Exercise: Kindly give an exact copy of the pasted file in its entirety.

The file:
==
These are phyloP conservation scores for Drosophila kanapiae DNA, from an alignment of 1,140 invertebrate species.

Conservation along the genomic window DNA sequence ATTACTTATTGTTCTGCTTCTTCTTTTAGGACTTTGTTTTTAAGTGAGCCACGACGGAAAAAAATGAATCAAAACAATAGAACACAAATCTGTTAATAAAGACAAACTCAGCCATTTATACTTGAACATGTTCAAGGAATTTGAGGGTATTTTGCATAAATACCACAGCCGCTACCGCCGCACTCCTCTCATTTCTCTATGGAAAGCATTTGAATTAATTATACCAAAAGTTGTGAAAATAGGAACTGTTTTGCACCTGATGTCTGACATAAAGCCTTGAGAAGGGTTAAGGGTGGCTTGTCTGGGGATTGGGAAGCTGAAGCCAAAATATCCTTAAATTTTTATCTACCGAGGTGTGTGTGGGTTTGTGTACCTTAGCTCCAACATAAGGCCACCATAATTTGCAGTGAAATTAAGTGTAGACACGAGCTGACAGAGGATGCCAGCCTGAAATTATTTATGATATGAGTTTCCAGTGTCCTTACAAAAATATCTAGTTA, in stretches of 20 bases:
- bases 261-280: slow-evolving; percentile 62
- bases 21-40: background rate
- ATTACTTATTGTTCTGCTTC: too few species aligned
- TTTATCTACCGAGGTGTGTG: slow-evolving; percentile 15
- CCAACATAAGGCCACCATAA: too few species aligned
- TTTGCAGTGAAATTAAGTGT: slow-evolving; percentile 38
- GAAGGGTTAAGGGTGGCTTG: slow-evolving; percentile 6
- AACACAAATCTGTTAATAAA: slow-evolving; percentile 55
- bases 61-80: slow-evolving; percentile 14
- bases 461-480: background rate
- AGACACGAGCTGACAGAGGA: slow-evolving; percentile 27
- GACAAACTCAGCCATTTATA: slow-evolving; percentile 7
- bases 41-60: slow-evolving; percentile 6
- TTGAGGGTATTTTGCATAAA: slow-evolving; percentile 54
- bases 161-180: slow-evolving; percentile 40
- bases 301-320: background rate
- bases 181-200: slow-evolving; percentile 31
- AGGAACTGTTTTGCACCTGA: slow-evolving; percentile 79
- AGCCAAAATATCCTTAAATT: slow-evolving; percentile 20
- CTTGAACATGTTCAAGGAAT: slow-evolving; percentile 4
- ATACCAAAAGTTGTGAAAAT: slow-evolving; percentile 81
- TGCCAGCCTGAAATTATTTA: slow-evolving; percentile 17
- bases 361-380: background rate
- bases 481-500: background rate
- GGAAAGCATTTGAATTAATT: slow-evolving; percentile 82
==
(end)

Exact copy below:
These are phyloP conservation scores for Drosophila kanapiae DNA, from an alignment of 1,140 invertebrate species.

Conservation along the genomic window DNA sequence ATTACTTATTGTTCTGCTTCTTCTTTTAGGACTTTGTTTTTAAGTGAGCCACGACGGAAAAAAATGAATCAAAACAATAGAACACAAATCTGTTAATAAAGACAAACTCAGCCATTTATACTTGAACATGTTCAAGGAATTTGAGGGTATTTTGCATAAATACCACAGCCGCTACCGCCGCACTCCTCTCATTTCTCTATGGAAAGCATTTGAATTAATTATACCAAAAGTTGTGAAAATAGGAACTGTTTTGCACCTGATGTCTGACATAAAGCCTTGAGAAGGGTTAAGGGTGGCTTGTCTGGGGATTGGGAAGCTGAAGCCAAAATATCCTTAAATTTTTATCTACCGAGGTGTGTGTGGGTTTGTGTACCTTAGCTCCAACATAAGGCCACCATAATTTGCAGTGAAATTAAGTGTAGACACGAGCTGACAGAGGATGCCAGCCTGAAATTATTTATGATATGAGTTTCCAGTGTCCTTACAAAAATATCTAGTTA, in stretches of 20 bases:
- bases 261-280: slow-evolving; percentile 62
- bases 21-40: background rate
- ATTACTTATTGTTCTGCTTC: too few species aligned
- TTTATCTACCGAGGTGTGTG: slow-evolving; percentile 15
- CCAACATAAGGCCACCATAA: too few species aligned
- TTTGCAGTGAAATTAAGTGT: slow-evolving; percentile 38
- GAAGGGTTAAGGGTGGCTTG: slow-evolving; percentile 6
- AACACAAATCTGTTAATAAA: slow-evolving; percentile 55
- bases 61-80: slow-evolving; percentile 14
- bases 461-480: background rate
- AGACACGAGCTGACAGAGGA: slow-evolving; percentile 27
- GACAAACTCAGCCATTTATA: slow-evolving; percentile 7
- bases 41-60: slow-evolving; percentile 6
- TTGAGGGTATTTTGCATAAA: slow-evolving; percentile 54
- bases 161-180: slow-evolving; percentile 40
- bases 301-320: background rate
- bases 181-200: slow-evolving; percentile 31
- AGGAACTGTTTTGCACCTGA: slow-evolving; percentile 79
- AGCCAAAATATCCTTAAATT: slow-evolving; percentile 20
- CTTGAACATGTTCAAGGAAT: slow-evolving; percentile 4
- ATACCAAAAGTTGTGAAAAT: slow-evolving; percentile 81
- TGCCAGCCTGAAATTATTTA: slow-evolving; percentile 17
- bases 361-380: background rate
- bases 481-500: background rate
- GGAAAGCATTTGAATTAATT: slow-evolving; percentile 82